I don’t personally, but my neighbors considered sending their kids to private school and decided to stick with the local public schools and are very happy with their experience at Oakridge Elementary School. They intend for their kids to use the public school system serving our neighborhood through high school!
What sort of identity does Aurora Highlands have?
I don’t think most people understand that Aurora Highlands is its own neighborhood, adjacent to Crystal City and Pentagon City, so we’re doing a lot to identify ourselves with new signage and a strong Civic Association. It’s such a unique pocket of Arlington because it has traditional single family neighborhoods alongside condos, apartments, office space and retail.
It gives the neighborhood a vibrancy that’s hard to match and there’s a great mood walking around because people take care of themselves and the community. You get all of these city-like benefits but at a much more affordable price than other parts of Arlington and D.C.
Thank you so much for your interview Lisa! I’m sure this will help people considering a move into or within Arlington who are looking for the type of community you described.
If you’d like a question answered in my weekly column, please send an email to [email protected]. To read any of my older posts, visit the blog section of my website at www.EliResidential.com. Call me directly at (703) 539-2529.
Eli Tucker is a licensed Realtor in Virginia, Washington DC, and Maryland with Real Living At Home, 2420 Wilson Blvd #101 Arlington, VA 22201, (202) 518-8781.
(Updated at 9:35 a.m.) Neighbors of Virginia Highlands Park are accusing Arlington County of ignoring a proposal they put together for the park’s future.
Last year the Aurora Highlands Civic Association submitted a plan for the permit-only softball fields on the west side of the park at 1600 S. Hayes Street to be converted into open space, without any set programming.
“The fields are significantly underused relative to other facilities and especially to open space,” the proposal says, noting that use of the fields is seasonal. “Each field is used for approximately 600 hours per year out of a potential of 4,380 hours (12 hours a day), a total of less than 14% of the time.”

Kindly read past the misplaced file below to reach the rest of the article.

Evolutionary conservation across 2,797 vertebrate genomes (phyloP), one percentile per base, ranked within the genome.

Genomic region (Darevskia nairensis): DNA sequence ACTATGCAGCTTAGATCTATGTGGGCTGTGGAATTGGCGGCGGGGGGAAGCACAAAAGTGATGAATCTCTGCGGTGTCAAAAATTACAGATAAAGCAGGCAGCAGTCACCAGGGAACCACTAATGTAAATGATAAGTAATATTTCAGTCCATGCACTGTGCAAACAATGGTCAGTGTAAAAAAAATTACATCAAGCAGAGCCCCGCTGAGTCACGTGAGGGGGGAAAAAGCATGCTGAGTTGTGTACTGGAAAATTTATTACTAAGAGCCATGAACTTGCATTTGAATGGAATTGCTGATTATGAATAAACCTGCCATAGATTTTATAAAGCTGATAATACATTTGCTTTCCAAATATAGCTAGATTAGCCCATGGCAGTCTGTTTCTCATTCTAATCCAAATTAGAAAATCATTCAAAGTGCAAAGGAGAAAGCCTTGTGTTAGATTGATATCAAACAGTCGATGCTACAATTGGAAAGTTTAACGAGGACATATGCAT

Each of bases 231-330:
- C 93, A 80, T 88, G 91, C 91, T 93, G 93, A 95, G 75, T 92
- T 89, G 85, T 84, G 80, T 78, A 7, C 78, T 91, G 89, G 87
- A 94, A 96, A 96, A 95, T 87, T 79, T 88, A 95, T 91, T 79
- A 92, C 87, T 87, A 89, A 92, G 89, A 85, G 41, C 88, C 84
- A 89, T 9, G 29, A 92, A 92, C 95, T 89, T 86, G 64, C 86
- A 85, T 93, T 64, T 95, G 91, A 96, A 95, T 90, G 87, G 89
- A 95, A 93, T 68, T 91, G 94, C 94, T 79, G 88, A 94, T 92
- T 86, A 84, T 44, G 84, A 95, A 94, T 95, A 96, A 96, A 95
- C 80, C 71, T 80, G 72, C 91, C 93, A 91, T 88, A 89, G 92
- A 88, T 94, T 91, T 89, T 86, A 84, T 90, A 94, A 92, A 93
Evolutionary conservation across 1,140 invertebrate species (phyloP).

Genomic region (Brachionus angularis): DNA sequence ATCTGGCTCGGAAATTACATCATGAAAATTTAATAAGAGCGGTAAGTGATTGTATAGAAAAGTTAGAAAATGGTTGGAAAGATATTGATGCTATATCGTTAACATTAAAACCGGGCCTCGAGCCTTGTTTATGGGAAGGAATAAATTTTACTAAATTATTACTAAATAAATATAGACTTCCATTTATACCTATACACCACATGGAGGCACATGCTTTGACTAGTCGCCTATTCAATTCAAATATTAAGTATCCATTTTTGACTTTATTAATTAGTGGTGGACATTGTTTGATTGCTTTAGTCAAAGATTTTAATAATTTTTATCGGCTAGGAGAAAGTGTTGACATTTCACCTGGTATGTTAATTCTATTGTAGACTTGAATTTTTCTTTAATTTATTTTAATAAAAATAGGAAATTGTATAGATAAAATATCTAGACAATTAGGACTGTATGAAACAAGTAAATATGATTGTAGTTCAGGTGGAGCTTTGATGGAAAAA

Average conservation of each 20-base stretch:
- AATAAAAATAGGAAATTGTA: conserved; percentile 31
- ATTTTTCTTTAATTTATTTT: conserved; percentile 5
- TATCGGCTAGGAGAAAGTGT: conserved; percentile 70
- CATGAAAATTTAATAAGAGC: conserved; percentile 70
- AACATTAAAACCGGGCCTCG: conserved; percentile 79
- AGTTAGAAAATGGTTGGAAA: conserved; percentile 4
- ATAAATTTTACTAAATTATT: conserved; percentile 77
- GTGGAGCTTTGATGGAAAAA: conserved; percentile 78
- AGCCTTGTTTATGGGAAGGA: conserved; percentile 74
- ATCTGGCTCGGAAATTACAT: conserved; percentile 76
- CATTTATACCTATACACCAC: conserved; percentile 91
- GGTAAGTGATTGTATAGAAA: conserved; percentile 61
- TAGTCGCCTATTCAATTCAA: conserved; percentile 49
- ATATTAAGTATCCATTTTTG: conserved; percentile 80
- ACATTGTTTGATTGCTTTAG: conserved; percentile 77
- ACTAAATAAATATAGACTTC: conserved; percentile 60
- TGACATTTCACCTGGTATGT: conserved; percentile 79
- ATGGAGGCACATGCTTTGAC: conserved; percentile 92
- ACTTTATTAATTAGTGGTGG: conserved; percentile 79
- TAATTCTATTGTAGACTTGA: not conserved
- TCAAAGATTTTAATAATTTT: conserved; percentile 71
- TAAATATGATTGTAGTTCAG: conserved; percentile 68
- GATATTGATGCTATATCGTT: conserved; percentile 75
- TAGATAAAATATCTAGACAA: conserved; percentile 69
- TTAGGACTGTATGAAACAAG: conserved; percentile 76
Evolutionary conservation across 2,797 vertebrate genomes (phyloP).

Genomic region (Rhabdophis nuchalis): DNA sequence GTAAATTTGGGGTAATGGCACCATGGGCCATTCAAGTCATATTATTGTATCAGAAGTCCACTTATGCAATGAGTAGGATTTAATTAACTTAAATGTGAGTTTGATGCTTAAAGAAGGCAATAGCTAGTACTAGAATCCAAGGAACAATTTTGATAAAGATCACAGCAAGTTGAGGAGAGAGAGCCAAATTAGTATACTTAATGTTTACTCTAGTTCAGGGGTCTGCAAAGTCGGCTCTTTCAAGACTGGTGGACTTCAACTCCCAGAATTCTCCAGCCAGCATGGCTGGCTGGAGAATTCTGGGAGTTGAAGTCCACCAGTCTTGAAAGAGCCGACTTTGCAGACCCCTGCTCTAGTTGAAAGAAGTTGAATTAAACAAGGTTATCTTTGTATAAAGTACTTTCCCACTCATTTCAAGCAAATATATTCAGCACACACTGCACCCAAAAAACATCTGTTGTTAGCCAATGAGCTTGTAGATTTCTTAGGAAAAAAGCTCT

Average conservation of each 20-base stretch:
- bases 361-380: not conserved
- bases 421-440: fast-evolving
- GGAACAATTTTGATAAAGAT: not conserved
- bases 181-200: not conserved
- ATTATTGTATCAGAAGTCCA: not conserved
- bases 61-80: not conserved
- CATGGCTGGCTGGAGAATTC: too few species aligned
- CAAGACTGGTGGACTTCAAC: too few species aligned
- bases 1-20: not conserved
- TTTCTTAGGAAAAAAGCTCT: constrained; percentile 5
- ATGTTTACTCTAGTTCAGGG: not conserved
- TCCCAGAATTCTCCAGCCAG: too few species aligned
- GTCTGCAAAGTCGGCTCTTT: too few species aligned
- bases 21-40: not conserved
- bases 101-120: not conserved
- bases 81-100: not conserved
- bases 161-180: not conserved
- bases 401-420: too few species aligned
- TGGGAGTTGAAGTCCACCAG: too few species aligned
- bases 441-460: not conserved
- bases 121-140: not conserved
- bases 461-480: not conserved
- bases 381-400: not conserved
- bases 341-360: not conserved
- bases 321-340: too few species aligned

The county is at the beginning of what it says is a “community-wide conversation” about the park’s future and developing a comprehensive plan.
But some residents are critical of staff at the county’s Department of Parks and Recreation, saying that staff has not adequately considered their proposal nor communicated with them, despite an “extraordinary effort” on the part of community leaders “to ensure that there was little to no miscommunication in this process.”
“Attempting to develop a long-term plan for the park that fails to openly and honestly consider the needs of all park goers over existing facilities and their usage, as well intentioned as it may be, will just reshuffle that poor planning with some prettying around the edges,” the group Friends of Aurora Highlands Parks said in its latest newsletter.
ARLnow columnist Peter Rousselot wrote in a recent opinion piece that a member of DPR staff said the softball fields “are needed” and would not be removed.
A county spokeswoman, however, said that while there is no set timeline for planning for the park’s revamp, the civic association’s proposal is still on the table.
“The Aurora Highland Civic Association did provide a plan for the neighborhood’s vision for the park,” the spokeswoman said. “When the county begins the framework plan for the park, the civic association’s plan as well as other community-wide inputs will be considered. County staff is now working with the County Board to determine next steps.”
The softball fields at Virginia Highlands Park are used by a variety of leagues across age groups, from youth to adult.